It can’t be an easy time to be an estate agent. Haunted house movies are everywhere right now, and they all follow the same formula: a family moves into their dream house, only to find it’s infested with evil spirits hell-bent on ruining their lives.
The awkwardly titled The Haunting In Connecticut 2: Ghosts Of Georgia is the latest in a long, long line of movies designed to put you off moving house ever again.
All of the women in the Wyrick family – mum Lisa (Abigail Spencer), daughter Heidi (Emily Alyn Lind) and aunt Joyce (Katee Sackhoff) – have the dubious gift of being able to communicate with the dead, so when they move into a creepy old house, all of the lurking nasties come out to play. While Lisa medicates her visions away, Joyce encourages Heidi to embrace hers, and soon the little girl finds herself being hounded by all sorts of restless spirits.
Though dad Andy (Chad Michael Murray) is mostly irrelevant to the plot, he gets all the best lines, and it’s refreshing to see a character in a horror movie who believes in the supernatural even if he can’t see it. All the groundwork for a solid (albeit generic) horror movie is laid early on; then, sadly, it’s abandoned in favour of a needlessly complicated story about taxidermy, buried treasure, and the Underground Railroad. Despite stopping just short of outright racism, the subplot about a pair of missing slaves feels distinctly exploitative.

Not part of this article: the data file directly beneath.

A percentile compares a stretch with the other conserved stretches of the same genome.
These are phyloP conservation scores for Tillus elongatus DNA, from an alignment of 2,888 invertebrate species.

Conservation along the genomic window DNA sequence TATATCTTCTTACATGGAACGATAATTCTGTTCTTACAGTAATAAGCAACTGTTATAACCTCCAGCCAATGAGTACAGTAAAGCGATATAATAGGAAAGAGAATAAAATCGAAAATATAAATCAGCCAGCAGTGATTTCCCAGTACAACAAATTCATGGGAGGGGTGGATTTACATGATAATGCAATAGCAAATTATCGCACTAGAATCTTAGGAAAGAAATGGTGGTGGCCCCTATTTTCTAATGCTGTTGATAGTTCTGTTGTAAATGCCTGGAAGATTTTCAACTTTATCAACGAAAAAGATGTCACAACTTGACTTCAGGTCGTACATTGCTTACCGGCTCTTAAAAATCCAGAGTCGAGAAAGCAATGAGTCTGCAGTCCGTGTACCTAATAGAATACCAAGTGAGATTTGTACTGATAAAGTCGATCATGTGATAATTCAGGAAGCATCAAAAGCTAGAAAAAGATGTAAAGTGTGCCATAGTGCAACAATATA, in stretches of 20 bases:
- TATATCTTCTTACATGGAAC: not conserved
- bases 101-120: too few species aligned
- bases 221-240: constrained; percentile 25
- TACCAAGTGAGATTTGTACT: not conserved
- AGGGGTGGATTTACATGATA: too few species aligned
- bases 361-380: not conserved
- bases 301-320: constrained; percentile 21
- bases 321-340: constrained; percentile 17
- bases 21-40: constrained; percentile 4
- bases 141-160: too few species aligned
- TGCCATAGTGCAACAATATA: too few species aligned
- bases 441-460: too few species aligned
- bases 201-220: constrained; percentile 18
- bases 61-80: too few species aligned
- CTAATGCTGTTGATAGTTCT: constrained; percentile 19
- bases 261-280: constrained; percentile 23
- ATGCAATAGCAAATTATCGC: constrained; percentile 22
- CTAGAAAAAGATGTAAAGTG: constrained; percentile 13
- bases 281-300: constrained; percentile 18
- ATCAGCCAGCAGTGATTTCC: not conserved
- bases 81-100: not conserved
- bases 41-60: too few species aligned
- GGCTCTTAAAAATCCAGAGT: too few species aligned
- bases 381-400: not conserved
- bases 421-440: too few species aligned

Worse, the film takes a cavalier attitude to mental illness. In both cases, the script seems to feel it’s got something to say – it’s on the tip of its tongue, it’ll get there in a minute, if you just bear with it… but no, it never quite finds its voice. After a couple of over-worked set pieces, it meanders to an unsatisfying ending.
The best you could say for this movie, in the end, is that it does a really good job of demonstrating the importance of getting a proper survey done before buying an old house. Maybe it’s not all bad news for the real estate industry after all…